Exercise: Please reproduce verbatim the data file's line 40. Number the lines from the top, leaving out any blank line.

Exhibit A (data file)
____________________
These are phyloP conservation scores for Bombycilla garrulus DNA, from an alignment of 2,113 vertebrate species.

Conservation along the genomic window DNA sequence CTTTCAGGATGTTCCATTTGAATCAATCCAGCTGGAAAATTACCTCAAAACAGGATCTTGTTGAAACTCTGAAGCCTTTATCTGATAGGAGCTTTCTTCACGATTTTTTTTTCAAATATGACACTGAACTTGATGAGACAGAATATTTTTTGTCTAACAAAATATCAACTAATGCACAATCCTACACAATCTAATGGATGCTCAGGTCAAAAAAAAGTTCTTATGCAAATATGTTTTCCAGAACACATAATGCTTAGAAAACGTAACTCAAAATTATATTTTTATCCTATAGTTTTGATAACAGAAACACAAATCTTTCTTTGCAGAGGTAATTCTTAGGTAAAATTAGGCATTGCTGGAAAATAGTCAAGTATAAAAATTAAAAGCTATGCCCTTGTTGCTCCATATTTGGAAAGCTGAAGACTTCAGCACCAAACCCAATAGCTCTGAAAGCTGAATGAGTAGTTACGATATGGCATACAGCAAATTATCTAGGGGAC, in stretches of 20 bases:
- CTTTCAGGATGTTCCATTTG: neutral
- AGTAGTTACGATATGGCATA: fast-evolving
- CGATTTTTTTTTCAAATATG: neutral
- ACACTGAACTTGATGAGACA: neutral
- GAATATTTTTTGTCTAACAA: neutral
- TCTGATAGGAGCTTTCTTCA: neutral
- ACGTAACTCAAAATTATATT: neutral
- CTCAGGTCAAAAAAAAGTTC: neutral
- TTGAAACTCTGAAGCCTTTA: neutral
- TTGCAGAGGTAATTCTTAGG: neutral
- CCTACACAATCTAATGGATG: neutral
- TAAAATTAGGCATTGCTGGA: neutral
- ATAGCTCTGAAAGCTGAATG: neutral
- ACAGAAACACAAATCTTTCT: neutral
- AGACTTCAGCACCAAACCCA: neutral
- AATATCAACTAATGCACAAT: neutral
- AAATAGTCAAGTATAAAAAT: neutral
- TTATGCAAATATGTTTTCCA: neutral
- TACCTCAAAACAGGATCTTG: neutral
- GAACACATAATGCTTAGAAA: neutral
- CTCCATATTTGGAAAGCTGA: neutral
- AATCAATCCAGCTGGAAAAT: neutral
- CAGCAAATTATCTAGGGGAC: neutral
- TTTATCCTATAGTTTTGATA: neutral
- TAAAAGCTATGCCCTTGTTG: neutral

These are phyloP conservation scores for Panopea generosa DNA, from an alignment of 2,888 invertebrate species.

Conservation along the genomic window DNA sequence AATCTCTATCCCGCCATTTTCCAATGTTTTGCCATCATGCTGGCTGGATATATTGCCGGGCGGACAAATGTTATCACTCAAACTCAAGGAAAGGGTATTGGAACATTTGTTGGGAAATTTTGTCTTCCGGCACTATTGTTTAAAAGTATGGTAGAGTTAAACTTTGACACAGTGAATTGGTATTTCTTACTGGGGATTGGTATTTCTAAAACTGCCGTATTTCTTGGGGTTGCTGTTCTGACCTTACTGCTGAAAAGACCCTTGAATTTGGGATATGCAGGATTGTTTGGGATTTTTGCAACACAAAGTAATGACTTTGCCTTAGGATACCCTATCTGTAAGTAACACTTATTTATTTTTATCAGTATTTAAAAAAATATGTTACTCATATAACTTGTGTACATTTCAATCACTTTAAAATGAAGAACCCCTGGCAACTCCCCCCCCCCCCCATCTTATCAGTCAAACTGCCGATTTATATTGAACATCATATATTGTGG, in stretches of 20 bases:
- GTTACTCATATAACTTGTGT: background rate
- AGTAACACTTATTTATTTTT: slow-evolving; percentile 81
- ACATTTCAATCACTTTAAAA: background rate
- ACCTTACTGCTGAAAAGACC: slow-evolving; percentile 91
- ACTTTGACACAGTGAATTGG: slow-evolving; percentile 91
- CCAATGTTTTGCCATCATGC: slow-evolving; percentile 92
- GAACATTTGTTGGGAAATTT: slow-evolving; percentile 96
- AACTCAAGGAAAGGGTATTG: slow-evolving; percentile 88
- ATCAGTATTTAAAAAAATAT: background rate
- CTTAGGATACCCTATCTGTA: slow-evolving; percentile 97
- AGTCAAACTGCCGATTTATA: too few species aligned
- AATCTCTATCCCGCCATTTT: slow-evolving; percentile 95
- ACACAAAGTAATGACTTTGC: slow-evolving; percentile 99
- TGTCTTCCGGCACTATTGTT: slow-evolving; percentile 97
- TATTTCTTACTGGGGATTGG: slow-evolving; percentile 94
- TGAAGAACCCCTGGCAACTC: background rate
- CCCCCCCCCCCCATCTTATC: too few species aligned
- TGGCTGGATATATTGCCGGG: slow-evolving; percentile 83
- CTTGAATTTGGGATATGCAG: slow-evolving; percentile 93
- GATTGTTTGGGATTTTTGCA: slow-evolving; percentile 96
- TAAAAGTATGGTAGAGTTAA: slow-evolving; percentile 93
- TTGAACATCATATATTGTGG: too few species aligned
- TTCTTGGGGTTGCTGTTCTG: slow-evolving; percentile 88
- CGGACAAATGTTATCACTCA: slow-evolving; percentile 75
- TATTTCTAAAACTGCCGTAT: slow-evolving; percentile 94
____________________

- AGTCAAACTGCCGATTTATA: too few species aligned